Background and Objective:
Mortality from acute coronary syndromes has decreased. This achievement is based on the rapid recognition of possible acute coronary syndrome, obtaining an electrocardiogram for diagnosis, and the prompt initiation of therapy, including aspirin, oxygen, thrombolytics, and cardiac catheterization. The importance of rapid diagnosis and therapy is emphasized by American College of Cardiology/American Heart Association (ACC/AHA) practice guidelines. However, these goals are not always met, and their failure leads to increased mortality. The purpose of this study was to determine the frequency emergency department nurses report guideline-related activities when triaging patients for complaints suggestive of myocardial infarction.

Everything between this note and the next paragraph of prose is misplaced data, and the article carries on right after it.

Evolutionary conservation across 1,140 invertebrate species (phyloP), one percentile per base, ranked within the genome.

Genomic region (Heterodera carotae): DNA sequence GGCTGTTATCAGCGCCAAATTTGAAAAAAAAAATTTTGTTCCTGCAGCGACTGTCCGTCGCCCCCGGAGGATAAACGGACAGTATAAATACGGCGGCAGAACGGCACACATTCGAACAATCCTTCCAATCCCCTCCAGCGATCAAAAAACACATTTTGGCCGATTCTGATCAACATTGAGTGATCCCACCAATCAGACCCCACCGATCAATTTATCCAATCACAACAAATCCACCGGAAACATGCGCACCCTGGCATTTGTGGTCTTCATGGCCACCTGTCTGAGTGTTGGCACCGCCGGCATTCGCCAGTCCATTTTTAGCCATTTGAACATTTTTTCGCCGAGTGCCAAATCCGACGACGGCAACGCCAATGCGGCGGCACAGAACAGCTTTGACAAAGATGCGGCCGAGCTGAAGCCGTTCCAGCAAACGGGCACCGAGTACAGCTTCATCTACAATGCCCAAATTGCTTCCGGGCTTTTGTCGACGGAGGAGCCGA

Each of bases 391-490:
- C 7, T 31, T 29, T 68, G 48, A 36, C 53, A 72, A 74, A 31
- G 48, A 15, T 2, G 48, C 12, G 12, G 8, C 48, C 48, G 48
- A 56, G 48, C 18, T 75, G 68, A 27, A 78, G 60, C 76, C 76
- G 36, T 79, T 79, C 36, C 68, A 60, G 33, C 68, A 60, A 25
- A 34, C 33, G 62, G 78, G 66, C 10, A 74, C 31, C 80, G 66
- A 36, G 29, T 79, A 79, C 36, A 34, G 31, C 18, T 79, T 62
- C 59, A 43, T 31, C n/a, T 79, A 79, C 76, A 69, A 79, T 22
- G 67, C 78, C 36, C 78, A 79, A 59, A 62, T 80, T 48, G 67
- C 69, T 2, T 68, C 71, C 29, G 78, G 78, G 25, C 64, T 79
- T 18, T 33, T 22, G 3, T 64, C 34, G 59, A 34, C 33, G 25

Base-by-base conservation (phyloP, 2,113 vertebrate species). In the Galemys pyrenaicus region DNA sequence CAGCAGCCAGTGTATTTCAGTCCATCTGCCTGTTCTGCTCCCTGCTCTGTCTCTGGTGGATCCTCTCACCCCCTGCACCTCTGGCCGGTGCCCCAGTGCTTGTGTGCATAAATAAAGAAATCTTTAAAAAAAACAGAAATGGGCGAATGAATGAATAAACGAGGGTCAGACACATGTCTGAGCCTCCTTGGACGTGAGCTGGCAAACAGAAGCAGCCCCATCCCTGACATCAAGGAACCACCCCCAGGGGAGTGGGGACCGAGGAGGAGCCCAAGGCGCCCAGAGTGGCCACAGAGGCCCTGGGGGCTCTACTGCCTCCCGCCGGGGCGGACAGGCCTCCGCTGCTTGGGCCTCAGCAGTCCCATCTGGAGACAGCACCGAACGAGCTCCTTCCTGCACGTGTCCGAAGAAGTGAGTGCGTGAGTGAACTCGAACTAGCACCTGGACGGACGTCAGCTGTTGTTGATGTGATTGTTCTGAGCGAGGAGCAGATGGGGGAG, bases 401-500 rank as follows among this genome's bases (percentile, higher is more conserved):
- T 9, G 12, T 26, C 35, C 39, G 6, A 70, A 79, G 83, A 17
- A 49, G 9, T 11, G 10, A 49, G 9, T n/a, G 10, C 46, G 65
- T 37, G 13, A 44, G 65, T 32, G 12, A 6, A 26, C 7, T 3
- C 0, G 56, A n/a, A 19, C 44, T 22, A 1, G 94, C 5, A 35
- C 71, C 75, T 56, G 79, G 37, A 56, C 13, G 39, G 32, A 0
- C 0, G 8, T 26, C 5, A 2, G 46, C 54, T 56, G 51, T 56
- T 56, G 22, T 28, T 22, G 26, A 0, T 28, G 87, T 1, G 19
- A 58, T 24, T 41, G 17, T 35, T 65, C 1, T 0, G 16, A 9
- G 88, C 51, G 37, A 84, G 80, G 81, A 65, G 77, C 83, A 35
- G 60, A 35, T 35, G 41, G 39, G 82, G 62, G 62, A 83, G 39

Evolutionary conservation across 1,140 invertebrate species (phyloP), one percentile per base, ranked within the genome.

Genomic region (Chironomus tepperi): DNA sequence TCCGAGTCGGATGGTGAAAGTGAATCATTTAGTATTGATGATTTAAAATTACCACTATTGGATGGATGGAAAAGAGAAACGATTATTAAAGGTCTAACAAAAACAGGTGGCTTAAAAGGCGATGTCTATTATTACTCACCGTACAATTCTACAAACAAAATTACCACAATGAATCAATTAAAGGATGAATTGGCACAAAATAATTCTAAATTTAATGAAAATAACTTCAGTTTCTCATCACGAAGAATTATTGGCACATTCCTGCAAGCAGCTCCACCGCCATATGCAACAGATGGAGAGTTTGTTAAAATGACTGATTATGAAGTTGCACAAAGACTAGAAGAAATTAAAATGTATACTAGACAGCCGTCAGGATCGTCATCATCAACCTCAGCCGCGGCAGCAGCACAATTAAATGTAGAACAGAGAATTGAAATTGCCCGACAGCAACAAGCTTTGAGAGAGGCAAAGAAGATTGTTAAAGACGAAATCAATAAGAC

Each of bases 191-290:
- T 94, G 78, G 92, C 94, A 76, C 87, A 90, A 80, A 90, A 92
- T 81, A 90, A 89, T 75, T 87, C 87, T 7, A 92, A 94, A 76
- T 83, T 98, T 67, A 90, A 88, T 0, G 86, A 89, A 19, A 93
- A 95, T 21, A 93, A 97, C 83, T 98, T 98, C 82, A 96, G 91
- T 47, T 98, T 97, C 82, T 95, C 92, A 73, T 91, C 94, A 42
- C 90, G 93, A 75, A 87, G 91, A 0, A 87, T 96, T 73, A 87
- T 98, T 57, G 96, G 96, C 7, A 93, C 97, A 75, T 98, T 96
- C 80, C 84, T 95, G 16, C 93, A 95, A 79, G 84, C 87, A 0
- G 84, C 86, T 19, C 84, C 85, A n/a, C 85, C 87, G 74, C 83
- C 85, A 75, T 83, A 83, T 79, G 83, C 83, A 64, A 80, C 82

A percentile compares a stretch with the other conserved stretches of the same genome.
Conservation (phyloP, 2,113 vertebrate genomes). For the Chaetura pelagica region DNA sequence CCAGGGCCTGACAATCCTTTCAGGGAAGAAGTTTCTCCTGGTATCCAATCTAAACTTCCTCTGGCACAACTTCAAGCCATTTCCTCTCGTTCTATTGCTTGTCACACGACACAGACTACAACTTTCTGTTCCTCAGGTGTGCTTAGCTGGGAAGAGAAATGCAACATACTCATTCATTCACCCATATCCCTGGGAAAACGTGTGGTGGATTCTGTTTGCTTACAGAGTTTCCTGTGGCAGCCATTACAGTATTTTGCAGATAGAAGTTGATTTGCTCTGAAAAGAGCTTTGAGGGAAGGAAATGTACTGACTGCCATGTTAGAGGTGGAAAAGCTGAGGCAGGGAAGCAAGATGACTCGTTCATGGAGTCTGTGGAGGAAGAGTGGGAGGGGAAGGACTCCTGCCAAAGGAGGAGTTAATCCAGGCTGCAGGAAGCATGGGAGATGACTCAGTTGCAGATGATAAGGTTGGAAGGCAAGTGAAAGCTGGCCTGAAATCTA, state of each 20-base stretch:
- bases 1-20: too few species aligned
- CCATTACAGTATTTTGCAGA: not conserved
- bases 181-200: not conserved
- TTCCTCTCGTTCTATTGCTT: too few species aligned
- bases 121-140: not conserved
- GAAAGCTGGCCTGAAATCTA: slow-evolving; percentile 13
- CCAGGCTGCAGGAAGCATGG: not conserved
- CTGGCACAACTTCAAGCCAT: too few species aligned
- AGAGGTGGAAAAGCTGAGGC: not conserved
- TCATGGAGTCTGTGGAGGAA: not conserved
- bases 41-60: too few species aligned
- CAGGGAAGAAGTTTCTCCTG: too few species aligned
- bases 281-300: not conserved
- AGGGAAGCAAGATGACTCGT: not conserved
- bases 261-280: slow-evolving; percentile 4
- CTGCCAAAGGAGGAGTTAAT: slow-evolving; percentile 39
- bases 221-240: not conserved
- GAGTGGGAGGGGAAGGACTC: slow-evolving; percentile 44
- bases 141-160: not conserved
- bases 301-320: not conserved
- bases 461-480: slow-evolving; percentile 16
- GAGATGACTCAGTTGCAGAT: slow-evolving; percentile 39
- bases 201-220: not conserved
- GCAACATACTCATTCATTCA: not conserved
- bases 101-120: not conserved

Subjects and Methods:
As part of a larger study examining nurses' cardiac triage decisions, 158 emergency department nurses who belonged to the Emergency Nurses Association responded to a mailed questionnaire, which asked how frequently certain nursing practice activities were performed that would facilitate the attainment of ACC/AHA myocardial infarction guidelines and goals. Responses were measured on a 5-point Likert-type scale from "none of the time" to "all of the time."
Not a single one of the 9 goals was met "all of the time" by all of the nurse participants. "All of the time" ranged from 52% for giving analgesics to 87% asking about chest pain. Only 81% of participants had a goal of obtaining electrocardiogram within 10 minutes of arrival, and only 27% of participants met all 9 goals "all of the time." The likelihood of nurses meeting goals was not associated with their age, experience, educational level, or certification status.
We recommend tailored educational interventions be developed to improve nurses awareness of the importance of complying with the ACC/AHA standard of care practice goals and the necessity of achieving these goals all of the time as a path to improving patient outcome.